Senior Shia cleric Grand Ayatollah Ali Sistani. (AFP)
Baghdad, June 13: The senior Shia cleric in Iraq issued an urgent call to arms today, telling all able-bodied Iraqis to help the government fight Sunni militants who have seized broad stretches of Iraqi territory, in a sign of the growing desperation of the country’s Shias.
In a statement during Friday prayers, a representative of Grand Ayatollah Ali Sistani, the senior Shia cleric in Iraq, said it was “the legal and national responsibility of whoever can hold a weapon, to hold it to defend the country, the citizens and the holy sites.” Ayatollah Sistani has enormous stature among Shias, but it also respected by Sunnis and other groups because in the darkest days of the sectarian fighting in 2006 he refrained from inflammatory language and repeatedly reached out to Sunnis, Kurds, the country’s Christians and other minorities.
But the ayatollah’s plea, while directed at all Iraqis, would most likely be heeded by Shias, sharply increasing the likelihood of Iraq sliding into open sectarian warfare.
The representative of Ayatollah Sistani, Sheikh Abdul Mehdi al-Karbalaie, speaking in Karbala, one of Iraq’s holiest cities for Shias, said the numbers of fighters and volunteers “must fill the gaps within the security forces,” but he cautioned they should not do more that, stopping short of calling for a general armed response to the rebellion led by the Sunni jihadi group, the Islamic State of Iraq and Syria.
He emphasised that all Iraqis, not only Shias should join the fight, underscoring that everyone needed to pull together or the country could fall into sectarian warfare.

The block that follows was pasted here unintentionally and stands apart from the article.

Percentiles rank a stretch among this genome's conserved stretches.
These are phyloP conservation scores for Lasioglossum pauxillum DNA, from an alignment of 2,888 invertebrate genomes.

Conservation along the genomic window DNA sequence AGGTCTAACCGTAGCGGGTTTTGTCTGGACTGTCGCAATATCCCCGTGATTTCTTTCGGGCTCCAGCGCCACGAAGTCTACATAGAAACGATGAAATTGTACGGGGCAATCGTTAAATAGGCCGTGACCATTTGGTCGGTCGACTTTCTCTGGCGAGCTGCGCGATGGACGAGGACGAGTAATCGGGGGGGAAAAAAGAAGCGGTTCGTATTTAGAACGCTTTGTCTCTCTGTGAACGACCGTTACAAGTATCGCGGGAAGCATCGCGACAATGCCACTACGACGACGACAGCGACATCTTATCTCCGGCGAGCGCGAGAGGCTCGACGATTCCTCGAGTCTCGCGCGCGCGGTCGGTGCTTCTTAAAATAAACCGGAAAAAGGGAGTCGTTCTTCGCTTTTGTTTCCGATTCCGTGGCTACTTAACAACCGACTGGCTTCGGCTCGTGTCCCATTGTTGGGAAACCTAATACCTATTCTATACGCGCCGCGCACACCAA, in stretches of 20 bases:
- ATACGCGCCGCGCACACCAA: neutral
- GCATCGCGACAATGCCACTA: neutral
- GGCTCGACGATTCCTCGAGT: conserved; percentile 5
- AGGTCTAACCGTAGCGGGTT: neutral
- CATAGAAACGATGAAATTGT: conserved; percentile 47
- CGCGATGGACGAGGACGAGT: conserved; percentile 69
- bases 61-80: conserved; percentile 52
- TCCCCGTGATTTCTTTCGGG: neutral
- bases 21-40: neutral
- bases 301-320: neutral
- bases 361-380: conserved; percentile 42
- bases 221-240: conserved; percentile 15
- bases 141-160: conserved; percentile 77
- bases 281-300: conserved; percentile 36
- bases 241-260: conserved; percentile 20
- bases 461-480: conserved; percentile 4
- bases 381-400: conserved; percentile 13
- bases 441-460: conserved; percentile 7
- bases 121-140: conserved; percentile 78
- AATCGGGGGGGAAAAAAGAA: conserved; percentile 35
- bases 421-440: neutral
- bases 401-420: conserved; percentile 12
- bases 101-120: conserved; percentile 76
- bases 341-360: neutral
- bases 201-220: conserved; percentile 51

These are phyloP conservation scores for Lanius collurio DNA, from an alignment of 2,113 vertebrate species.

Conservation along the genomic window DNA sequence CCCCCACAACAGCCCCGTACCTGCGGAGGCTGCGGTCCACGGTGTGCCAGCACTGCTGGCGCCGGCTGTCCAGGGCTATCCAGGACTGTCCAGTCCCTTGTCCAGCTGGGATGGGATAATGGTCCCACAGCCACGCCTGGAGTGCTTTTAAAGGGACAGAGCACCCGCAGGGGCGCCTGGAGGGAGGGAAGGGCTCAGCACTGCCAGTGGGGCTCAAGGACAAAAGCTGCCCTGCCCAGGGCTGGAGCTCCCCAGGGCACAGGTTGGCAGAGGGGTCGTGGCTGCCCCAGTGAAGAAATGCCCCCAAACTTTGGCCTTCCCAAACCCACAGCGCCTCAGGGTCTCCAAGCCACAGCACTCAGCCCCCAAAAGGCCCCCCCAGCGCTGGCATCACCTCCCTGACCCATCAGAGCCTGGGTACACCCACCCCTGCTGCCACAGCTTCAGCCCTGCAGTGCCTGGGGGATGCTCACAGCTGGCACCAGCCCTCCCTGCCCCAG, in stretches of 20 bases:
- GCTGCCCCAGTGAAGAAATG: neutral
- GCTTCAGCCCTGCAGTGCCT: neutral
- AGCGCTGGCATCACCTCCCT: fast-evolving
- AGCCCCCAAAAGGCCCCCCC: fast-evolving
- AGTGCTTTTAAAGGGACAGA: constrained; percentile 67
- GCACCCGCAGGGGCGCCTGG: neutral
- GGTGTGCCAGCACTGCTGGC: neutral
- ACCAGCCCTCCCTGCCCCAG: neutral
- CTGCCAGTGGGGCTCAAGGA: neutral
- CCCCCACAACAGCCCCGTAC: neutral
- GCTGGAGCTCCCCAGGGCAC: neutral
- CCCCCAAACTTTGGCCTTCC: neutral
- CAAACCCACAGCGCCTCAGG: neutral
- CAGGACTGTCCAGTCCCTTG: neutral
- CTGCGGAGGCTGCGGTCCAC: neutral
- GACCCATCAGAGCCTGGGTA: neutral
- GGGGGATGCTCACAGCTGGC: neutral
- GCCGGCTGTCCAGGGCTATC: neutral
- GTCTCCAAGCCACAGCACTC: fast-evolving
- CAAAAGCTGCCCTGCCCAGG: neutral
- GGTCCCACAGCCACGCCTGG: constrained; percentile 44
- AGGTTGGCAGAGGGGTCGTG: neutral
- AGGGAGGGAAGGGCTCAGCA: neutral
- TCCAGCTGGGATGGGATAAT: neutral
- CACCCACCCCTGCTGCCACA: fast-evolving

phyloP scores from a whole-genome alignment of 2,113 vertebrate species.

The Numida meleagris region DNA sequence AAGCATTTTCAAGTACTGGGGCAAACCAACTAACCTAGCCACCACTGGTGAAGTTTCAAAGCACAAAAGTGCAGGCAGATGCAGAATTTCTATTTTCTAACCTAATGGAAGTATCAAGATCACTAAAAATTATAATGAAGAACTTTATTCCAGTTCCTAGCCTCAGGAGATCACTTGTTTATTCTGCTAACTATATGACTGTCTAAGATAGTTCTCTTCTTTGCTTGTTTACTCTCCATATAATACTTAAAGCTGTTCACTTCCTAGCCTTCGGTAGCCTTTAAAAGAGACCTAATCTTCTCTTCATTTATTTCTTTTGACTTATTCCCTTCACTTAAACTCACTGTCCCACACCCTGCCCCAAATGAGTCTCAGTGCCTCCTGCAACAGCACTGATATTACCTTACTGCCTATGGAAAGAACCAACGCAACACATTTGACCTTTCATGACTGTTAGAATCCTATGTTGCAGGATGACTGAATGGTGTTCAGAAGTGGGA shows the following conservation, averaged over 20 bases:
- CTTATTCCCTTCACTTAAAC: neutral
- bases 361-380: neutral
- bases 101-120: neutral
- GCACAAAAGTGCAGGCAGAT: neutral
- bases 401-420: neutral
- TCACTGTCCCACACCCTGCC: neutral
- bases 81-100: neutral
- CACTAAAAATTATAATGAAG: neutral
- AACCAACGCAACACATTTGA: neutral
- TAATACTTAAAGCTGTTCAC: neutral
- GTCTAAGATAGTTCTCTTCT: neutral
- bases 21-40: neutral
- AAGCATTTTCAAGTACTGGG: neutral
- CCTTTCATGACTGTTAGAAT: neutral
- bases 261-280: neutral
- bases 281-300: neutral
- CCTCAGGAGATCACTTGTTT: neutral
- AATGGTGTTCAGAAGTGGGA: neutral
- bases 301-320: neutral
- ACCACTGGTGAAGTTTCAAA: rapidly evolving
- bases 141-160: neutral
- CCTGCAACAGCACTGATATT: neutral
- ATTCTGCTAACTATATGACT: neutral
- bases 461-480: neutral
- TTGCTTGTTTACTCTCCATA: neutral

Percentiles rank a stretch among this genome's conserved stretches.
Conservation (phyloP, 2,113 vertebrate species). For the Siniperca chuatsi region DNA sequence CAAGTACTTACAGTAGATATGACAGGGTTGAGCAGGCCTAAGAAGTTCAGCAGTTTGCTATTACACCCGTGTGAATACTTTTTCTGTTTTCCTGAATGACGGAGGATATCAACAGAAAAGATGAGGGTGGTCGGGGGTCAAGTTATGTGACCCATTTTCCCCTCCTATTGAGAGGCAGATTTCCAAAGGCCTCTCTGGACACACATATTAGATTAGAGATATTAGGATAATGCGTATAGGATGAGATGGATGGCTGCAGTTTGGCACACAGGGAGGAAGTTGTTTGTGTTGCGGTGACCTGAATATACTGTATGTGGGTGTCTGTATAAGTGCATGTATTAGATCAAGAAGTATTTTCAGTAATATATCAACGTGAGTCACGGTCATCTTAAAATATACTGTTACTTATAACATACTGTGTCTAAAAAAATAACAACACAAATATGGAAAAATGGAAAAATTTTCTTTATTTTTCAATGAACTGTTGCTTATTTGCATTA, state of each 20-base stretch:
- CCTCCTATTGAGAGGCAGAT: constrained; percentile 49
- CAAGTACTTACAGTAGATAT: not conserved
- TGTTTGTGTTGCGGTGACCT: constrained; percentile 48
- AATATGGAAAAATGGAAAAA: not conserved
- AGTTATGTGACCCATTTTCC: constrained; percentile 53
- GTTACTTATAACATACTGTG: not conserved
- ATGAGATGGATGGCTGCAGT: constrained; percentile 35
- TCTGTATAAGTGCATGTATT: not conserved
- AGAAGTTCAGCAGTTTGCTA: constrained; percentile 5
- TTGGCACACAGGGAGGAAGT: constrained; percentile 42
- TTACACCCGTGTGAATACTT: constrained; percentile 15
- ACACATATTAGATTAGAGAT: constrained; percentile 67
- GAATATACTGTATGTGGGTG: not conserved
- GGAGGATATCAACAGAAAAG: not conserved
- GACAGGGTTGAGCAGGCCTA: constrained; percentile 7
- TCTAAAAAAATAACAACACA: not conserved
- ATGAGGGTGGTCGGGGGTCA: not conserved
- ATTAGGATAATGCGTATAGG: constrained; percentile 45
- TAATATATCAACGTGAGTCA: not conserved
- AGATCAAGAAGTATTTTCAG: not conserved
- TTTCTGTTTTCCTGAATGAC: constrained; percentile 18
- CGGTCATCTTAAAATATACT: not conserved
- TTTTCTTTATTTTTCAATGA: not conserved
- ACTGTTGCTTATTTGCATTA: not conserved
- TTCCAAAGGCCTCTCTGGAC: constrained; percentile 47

However, it seemed unlikely that many Sunnis would be moved to do so, especially in an atmosphere of deepening distrust between the sects. And many Sunnis feel squeezed as well because they have little sympathy for the extremist militants from ISIS.
The call came as the militants had fanned out to the east, at least temporarily seizing two towns near the Iranian border, Saadiyah and Jalawla.
But, several hours after the capture of the towns, security officials in Baghdad said that government troops, backed by Kurdish forces, had counterattacked, forcing the insurgents to withdraw in a rare victory.
The capture of the towns of Saadiyah and Jalawla came a day after Kurdish forces further north seized on the accelerating rout of government troops to take over the oil city of Kirkuk, long contested between Iraqi Kurds and the country’s Arab leaders in Baghdad.
The Kurds control a semiautonomous region and have long eyed independence. The Kurdish moves yesterday presented Prime Minister Nuri Kamal al-Maliki with a twin challenge from Kurds and from Sunni militants to restore Iraq’s cohesion and his government’s authority in face of the apparent disintegration of the American-armed Iraqi Army.